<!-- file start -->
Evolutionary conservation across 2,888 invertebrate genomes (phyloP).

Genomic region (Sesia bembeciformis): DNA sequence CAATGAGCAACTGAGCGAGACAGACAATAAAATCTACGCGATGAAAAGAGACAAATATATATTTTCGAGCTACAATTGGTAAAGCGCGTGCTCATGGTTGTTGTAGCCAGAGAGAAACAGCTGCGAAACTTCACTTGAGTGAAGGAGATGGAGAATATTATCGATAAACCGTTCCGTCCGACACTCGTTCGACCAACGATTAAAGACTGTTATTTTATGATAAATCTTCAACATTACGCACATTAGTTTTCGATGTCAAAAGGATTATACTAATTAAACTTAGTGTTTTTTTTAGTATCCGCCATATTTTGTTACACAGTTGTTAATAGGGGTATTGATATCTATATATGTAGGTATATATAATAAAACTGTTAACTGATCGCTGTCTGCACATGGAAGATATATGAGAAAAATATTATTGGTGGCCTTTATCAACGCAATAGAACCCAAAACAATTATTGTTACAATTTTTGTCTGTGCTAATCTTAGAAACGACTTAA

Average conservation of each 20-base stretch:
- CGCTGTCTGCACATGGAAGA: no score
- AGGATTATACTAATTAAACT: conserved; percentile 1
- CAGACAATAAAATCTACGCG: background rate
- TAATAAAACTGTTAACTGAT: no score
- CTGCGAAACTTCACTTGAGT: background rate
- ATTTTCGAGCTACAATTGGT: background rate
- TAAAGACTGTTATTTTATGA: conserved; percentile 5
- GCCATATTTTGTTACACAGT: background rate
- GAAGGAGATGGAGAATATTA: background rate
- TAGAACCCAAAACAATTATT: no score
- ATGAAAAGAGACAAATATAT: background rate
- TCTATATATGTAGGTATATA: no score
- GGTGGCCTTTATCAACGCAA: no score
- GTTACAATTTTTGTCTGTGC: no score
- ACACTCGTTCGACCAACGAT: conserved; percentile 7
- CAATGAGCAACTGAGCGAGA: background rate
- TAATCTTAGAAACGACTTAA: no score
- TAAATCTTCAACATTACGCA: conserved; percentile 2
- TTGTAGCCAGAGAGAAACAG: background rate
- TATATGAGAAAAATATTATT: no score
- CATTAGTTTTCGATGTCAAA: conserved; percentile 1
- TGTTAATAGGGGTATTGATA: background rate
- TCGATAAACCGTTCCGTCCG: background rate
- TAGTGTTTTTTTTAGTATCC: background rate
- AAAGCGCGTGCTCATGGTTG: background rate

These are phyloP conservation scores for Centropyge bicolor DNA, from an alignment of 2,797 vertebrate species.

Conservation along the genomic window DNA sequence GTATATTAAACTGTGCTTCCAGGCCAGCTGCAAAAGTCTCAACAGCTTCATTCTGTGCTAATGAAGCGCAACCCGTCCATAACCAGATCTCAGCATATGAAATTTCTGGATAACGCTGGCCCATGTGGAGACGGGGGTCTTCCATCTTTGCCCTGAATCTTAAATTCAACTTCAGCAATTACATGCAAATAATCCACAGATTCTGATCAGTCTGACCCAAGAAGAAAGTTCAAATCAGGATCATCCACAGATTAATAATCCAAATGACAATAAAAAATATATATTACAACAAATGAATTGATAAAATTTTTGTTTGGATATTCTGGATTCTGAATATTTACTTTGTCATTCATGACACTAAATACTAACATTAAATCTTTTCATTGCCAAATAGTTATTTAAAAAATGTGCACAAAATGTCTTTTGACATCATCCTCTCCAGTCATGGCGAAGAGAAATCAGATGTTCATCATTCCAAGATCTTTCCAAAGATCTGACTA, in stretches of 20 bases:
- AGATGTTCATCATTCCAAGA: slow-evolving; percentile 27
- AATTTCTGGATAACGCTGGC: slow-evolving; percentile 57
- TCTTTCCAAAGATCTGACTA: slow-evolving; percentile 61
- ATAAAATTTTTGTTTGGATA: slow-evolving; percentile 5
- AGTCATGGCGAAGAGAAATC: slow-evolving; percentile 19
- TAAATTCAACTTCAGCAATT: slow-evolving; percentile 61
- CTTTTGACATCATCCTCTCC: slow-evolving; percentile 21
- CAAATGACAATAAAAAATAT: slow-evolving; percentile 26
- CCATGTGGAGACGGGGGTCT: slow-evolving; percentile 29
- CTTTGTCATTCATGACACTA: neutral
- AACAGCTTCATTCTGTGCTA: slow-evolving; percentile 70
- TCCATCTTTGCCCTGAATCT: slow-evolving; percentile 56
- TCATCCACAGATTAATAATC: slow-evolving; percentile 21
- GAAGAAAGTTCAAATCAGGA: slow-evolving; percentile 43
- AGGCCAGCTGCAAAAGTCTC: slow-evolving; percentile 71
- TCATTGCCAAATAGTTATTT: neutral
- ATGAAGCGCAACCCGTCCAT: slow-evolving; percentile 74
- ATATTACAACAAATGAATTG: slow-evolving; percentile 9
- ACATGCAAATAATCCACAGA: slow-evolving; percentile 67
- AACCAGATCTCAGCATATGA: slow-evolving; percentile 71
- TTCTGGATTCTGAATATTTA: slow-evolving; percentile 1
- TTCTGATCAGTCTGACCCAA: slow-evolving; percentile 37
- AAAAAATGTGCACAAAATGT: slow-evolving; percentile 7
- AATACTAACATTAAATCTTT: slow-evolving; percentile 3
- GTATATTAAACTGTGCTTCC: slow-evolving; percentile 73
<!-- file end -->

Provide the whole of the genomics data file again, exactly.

Evolutionary conservation across 2,888 invertebrate genomes (phyloP).

Genomic region (Sesia bembeciformis): DNA sequence CAATGAGCAACTGAGCGAGACAGACAATAAAATCTACGCGATGAAAAGAGACAAATATATATTTTCGAGCTACAATTGGTAAAGCGCGTGCTCATGGTTGTTGTAGCCAGAGAGAAACAGCTGCGAAACTTCACTTGAGTGAAGGAGATGGAGAATATTATCGATAAACCGTTCCGTCCGACACTCGTTCGACCAACGATTAAAGACTGTTATTTTATGATAAATCTTCAACATTACGCACATTAGTTTTCGATGTCAAAAGGATTATACTAATTAAACTTAGTGTTTTTTTTAGTATCCGCCATATTTTGTTACACAGTTGTTAATAGGGGTATTGATATCTATATATGTAGGTATATATAATAAAACTGTTAACTGATCGCTGTCTGCACATGGAAGATATATGAGAAAAATATTATTGGTGGCCTTTATCAACGCAATAGAACCCAAAACAATTATTGTTACAATTTTTGTCTGTGCTAATCTTAGAAACGACTTAA

Average conservation of each 20-base stretch:
- CGCTGTCTGCACATGGAAGA: no score
- AGGATTATACTAATTAAACT: conserved; percentile 1
- CAGACAATAAAATCTACGCG: background rate
- TAATAAAACTGTTAACTGAT: no score
- CTGCGAAACTTCACTTGAGT: background rate
- ATTTTCGAGCTACAATTGGT: background rate
- TAAAGACTGTTATTTTATGA: conserved; percentile 5
- GCCATATTTTGTTACACAGT: background rate
- GAAGGAGATGGAGAATATTA: background rate
- TAGAACCCAAAACAATTATT: no score
- ATGAAAAGAGACAAATATAT: background rate
- TCTATATATGTAGGTATATA: no score
- GGTGGCCTTTATCAACGCAA: no score
- GTTACAATTTTTGTCTGTGC: no score
- ACACTCGTTCGACCAACGAT: conserved; percentile 7
- CAATGAGCAACTGAGCGAGA: background rate
- TAATCTTAGAAACGACTTAA: no score
- TAAATCTTCAACATTACGCA: conserved; percentile 2
- TTGTAGCCAGAGAGAAACAG: background rate
- TATATGAGAAAAATATTATT: no score
- CATTAGTTTTCGATGTCAAA: conserved; percentile 1
- TGTTAATAGGGGTATTGATA: background rate
- TCGATAAACCGTTCCGTCCG: background rate
- TAGTGTTTTTTTTAGTATCC: background rate
- AAAGCGCGTGCTCATGGTTG: background rate

These are phyloP conservation scores for Centropyge bicolor DNA, from an alignment of 2,797 vertebrate species.

Conservation along the genomic window DNA sequence GTATATTAAACTGTGCTTCCAGGCCAGCTGCAAAAGTCTCAACAGCTTCATTCTGTGCTAATGAAGCGCAACCCGTCCATAACCAGATCTCAGCATATGAAATTTCTGGATAACGCTGGCCCATGTGGAGACGGGGGTCTTCCATCTTTGCCCTGAATCTTAAATTCAACTTCAGCAATTACATGCAAATAATCCACAGATTCTGATCAGTCTGACCCAAGAAGAAAGTTCAAATCAGGATCATCCACAGATTAATAATCCAAATGACAATAAAAAATATATATTACAACAAATGAATTGATAAAATTTTTGTTTGGATATTCTGGATTCTGAATATTTACTTTGTCATTCATGACACTAAATACTAACATTAAATCTTTTCATTGCCAAATAGTTATTTAAAAAATGTGCACAAAATGTCTTTTGACATCATCCTCTCCAGTCATGGCGAAGAGAAATCAGATGTTCATCATTCCAAGATCTTTCCAAAGATCTGACTA, in stretches of 20 bases:
- AGATGTTCATCATTCCAAGA: slow-evolving; percentile 27
- AATTTCTGGATAACGCTGGC: slow-evolving; percentile 57
- TCTTTCCAAAGATCTGACTA: slow-evolving; percentile 61
- ATAAAATTTTTGTTTGGATA: slow-evolving; percentile 5
- AGTCATGGCGAAGAGAAATC: slow-evolving; percentile 19
- TAAATTCAACTTCAGCAATT: slow-evolving; percentile 61
- CTTTTGACATCATCCTCTCC: slow-evolving; percentile 21
- CAAATGACAATAAAAAATAT: slow-evolving; percentile 26
- CCATGTGGAGACGGGGGTCT: slow-evolving; percentile 29
- CTTTGTCATTCATGACACTA: neutral
- AACAGCTTCATTCTGTGCTA: slow-evolving; percentile 70
- TCCATCTTTGCCCTGAATCT: slow-evolving; percentile 56
- TCATCCACAGATTAATAATC: slow-evolving; percentile 21
- GAAGAAAGTTCAAATCAGGA: slow-evolving; percentile 43
- AGGCCAGCTGCAAAAGTCTC: slow-evolving; percentile 71
- TCATTGCCAAATAGTTATTT: neutral
- ATGAAGCGCAACCCGTCCAT: slow-evolving; percentile 74
- ATATTACAACAAATGAATTG: slow-evolving; percentile 9
- ACATGCAAATAATCCACAGA: slow-evolving; percentile 67
- AACCAGATCTCAGCATATGA: slow-evolving; percentile 71
- TTCTGGATTCTGAATATTTA: slow-evolving; percentile 1
- TTCTGATCAGTCTGACCCAA: slow-evolving; percentile 37
- AAAAAATGTGCACAAAATGT: slow-evolving; percentile 7
- AATACTAACATTAAATCTTT: slow-evolving; percentile 3
- GTATATTAAACTGTGCTTCC: slow-evolving; percentile 73